In 1987, Hine accepted the position of John A. Hannah Professor of History at Michigan State University in East Lansing, Michigan. Since then, she has published two more books, Black Women in White: Racial Conflict and Cooperation in the Nursing Profession, 1890–1950 (1989), and Speak Truth to Power. The Black Professional Class in United States History (1996). In addition to her academic writing, Hine edited a 16-volume series called Milestones in African American History (1993) designed for middle-and high-school students. Also in 1993, Hine edited a two-volume encyclopedia, Black Women in America. “The encyclopedia is intended to place a stone in the shoe of every American historian,” Hine remarked in Contemporary Authors. “The encyclopedia will make it difficult, if not impossible, to exclude black women and their deeds, contributions, and experiences….”
At Michigan State, Hine worked with other history professors to establish a new doctoral field in comparative African American history, encompassing African, African American, Latin American, Caribbean, and southern U.S. history. “This is one of the most exciting things that I’m doing within the larger field of African American history at present,” Hine told the Historian. In 1997, Hine published the book Hine Sight, a collection of 14 of her most significant articles and essays. The book not only made her work more accessible, Hine told the Historian, but also served “to trace the evolution of my thinking about black women as historical subjects.” She remarked further, “I hope that I can continue to give voice to people who otherwise would be ignored or forgotten, or rendered invisible and dismissed as unimportant,” Hine told Adelson. “If I can…impress upon the historical profession how important it is to talk to those people who do not leave written records, but who have remembrances and have influenced generations and people all over the globe, then I feel that my career is worthwhile.”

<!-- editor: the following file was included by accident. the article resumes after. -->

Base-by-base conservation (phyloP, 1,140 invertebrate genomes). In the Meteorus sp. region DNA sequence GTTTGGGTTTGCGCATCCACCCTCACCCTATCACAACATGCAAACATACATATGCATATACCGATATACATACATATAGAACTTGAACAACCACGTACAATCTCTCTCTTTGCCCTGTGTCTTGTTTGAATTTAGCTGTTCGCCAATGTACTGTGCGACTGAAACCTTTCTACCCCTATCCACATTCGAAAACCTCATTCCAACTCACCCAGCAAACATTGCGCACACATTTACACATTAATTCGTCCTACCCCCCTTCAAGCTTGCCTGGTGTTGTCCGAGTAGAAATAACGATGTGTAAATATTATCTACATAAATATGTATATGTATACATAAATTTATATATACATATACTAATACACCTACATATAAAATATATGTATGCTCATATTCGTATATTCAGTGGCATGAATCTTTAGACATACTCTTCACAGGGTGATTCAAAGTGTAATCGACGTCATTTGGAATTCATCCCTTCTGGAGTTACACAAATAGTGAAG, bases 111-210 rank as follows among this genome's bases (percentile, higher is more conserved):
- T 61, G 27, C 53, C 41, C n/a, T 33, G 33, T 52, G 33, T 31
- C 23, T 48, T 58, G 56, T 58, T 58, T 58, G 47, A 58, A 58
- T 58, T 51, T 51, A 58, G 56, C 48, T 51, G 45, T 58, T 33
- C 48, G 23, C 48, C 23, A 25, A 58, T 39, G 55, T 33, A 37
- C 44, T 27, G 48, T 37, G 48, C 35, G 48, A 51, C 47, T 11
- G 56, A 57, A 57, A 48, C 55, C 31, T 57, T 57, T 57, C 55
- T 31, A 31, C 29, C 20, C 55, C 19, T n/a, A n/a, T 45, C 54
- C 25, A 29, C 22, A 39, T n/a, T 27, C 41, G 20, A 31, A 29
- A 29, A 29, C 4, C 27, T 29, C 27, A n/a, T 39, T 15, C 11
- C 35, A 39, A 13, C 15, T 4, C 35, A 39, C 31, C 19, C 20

Contemporary Authors, volume 143, Gale Research, 1994.
The Historian, Winter 1995, pp. 259–74.
Additional information for this profile was obtained from a transcript of the PBS documentary Shattering the Silences: Minority Professors Break into the Ivory Tower at www.pbs.org/shattering/hine.html.